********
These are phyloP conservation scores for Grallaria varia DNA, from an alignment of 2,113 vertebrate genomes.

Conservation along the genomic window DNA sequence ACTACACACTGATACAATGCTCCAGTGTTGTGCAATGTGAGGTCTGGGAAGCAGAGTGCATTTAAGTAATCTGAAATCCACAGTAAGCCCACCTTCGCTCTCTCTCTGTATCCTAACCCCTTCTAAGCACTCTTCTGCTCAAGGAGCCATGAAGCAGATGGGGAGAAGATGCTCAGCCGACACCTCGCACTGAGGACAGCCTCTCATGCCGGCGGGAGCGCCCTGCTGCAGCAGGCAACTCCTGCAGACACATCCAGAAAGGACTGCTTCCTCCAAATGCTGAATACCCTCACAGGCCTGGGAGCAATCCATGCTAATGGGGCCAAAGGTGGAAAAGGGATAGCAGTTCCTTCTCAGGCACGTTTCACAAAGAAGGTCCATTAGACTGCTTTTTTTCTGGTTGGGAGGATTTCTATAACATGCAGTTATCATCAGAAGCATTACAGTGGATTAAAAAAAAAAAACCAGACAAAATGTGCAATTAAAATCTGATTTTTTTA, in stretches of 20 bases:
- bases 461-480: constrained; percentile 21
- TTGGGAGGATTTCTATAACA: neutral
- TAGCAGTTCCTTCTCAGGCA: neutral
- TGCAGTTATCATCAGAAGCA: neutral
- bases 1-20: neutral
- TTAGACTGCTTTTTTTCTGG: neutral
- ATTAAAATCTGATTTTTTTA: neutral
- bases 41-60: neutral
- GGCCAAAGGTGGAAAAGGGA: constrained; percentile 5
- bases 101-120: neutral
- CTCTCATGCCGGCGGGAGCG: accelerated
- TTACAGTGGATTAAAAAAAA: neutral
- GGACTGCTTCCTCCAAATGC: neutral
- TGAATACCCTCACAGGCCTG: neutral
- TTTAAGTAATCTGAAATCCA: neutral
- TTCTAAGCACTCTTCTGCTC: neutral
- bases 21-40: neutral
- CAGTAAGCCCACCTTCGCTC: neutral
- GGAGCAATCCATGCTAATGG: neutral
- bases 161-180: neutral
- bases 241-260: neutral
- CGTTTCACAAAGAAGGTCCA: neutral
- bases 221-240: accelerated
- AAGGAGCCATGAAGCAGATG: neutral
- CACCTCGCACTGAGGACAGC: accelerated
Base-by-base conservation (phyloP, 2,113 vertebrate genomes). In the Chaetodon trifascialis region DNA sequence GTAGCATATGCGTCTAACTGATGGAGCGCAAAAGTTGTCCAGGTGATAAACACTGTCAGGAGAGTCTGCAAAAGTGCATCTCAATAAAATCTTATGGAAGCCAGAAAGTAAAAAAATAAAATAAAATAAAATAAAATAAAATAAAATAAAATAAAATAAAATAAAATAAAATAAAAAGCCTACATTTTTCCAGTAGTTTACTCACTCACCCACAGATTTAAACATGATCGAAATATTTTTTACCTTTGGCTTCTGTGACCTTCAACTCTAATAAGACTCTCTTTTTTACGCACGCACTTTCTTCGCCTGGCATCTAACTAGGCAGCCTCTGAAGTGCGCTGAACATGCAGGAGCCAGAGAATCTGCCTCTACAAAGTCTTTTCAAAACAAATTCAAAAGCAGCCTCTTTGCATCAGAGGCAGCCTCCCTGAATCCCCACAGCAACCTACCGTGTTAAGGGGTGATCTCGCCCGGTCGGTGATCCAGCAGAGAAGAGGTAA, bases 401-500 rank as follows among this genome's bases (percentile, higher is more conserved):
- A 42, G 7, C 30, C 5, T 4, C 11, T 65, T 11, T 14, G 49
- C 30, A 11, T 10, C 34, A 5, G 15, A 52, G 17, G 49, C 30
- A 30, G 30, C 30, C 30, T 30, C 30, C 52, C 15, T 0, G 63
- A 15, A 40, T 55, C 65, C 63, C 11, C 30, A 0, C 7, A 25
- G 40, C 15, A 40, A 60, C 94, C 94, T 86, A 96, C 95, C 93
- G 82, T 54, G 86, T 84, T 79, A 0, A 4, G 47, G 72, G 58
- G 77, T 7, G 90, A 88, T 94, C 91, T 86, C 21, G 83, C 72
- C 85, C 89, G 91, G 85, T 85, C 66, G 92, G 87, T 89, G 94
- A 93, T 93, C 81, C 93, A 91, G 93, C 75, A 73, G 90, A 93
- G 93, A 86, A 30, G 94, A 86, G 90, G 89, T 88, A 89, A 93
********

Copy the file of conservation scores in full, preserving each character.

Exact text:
These are phyloP conservation scores for Grallaria varia DNA, from an alignment of 2,113 vertebrate genomes.

Conservation along the genomic window DNA sequence ACTACACACTGATACAATGCTCCAGTGTTGTGCAATGTGAGGTCTGGGAAGCAGAGTGCATTTAAGTAATCTGAAATCCACAGTAAGCCCACCTTCGCTCTCTCTCTGTATCCTAACCCCTTCTAAGCACTCTTCTGCTCAAGGAGCCATGAAGCAGATGGGGAGAAGATGCTCAGCCGACACCTCGCACTGAGGACAGCCTCTCATGCCGGCGGGAGCGCCCTGCTGCAGCAGGCAACTCCTGCAGACACATCCAGAAAGGACTGCTTCCTCCAAATGCTGAATACCCTCACAGGCCTGGGAGCAATCCATGCTAATGGGGCCAAAGGTGGAAAAGGGATAGCAGTTCCTTCTCAGGCACGTTTCACAAAGAAGGTCCATTAGACTGCTTTTTTTCTGGTTGGGAGGATTTCTATAACATGCAGTTATCATCAGAAGCATTACAGTGGATTAAAAAAAAAAAACCAGACAAAATGTGCAATTAAAATCTGATTTTTTTA, in stretches of 20 bases:
- bases 461-480: constrained; percentile 21
- TTGGGAGGATTTCTATAACA: neutral
- TAGCAGTTCCTTCTCAGGCA: neutral
- TGCAGTTATCATCAGAAGCA: neutral
- bases 1-20: neutral
- TTAGACTGCTTTTTTTCTGG: neutral
- ATTAAAATCTGATTTTTTTA: neutral
- bases 41-60: neutral
- GGCCAAAGGTGGAAAAGGGA: constrained; percentile 5
- bases 101-120: neutral
- CTCTCATGCCGGCGGGAGCG: accelerated
- TTACAGTGGATTAAAAAAAA: neutral
- GGACTGCTTCCTCCAAATGC: neutral
- TGAATACCCTCACAGGCCTG: neutral
- TTTAAGTAATCTGAAATCCA: neutral
- TTCTAAGCACTCTTCTGCTC: neutral
- bases 21-40: neutral
- CAGTAAGCCCACCTTCGCTC: neutral
- GGAGCAATCCATGCTAATGG: neutral
- bases 161-180: neutral
- bases 241-260: neutral
- CGTTTCACAAAGAAGGTCCA: neutral
- bases 221-240: accelerated
- AAGGAGCCATGAAGCAGATG: neutral
- CACCTCGCACTGAGGACAGC: accelerated
Base-by-base conservation (phyloP, 2,113 vertebrate genomes). In the Chaetodon trifascialis region DNA sequence GTAGCATATGCGTCTAACTGATGGAGCGCAAAAGTTGTCCAGGTGATAAACACTGTCAGGAGAGTCTGCAAAAGTGCATCTCAATAAAATCTTATGGAAGCCAGAAAGTAAAAAAATAAAATAAAATAAAATAAAATAAAATAAAATAAAATAAAATAAAATAAAATAAAATAAAAAGCCTACATTTTTCCAGTAGTTTACTCACTCACCCACAGATTTAAACATGATCGAAATATTTTTTACCTTTGGCTTCTGTGACCTTCAACTCTAATAAGACTCTCTTTTTTACGCACGCACTTTCTTCGCCTGGCATCTAACTAGGCAGCCTCTGAAGTGCGCTGAACATGCAGGAGCCAGAGAATCTGCCTCTACAAAGTCTTTTCAAAACAAATTCAAAAGCAGCCTCTTTGCATCAGAGGCAGCCTCCCTGAATCCCCACAGCAACCTACCGTGTTAAGGGGTGATCTCGCCCGGTCGGTGATCCAGCAGAGAAGAGGTAA, bases 401-500 rank as follows among this genome's bases (percentile, higher is more conserved):
- A 42, G 7, C 30, C 5, T 4, C 11, T 65, T 11, T 14, G 49
- C 30, A 11, T 10, C 34, A 5, G 15, A 52, G 17, G 49, C 30
- A 30, G 30, C 30, C 30, T 30, C 30, C 52, C 15, T 0, G 63
- A 15, A 40, T 55, C 65, C 63, C 11, C 30, A 0, C 7, A 25
- G 40, C 15, A 40, A 60, C 94, C 94, T 86, A 96, C 95, C 93
- G 82, T 54, G 86, T 84, T 79, A 0, A 4, G 47, G 72, G 58
- G 77, T 7, G 90, A 88, T 94, C 91, T 86, C 21, G 83, C 72
- C 85, C 89, G 91, G 85, T 85, C 66, G 92, G 87, T 89, G 94
- A 93, T 93, C 81, C 93, A 91, G 93, C 75, A 73, G 90, A 93
- G 93, A 86, A 30, G 94, A 86, G 90, G 89, T 88, A 89, A 93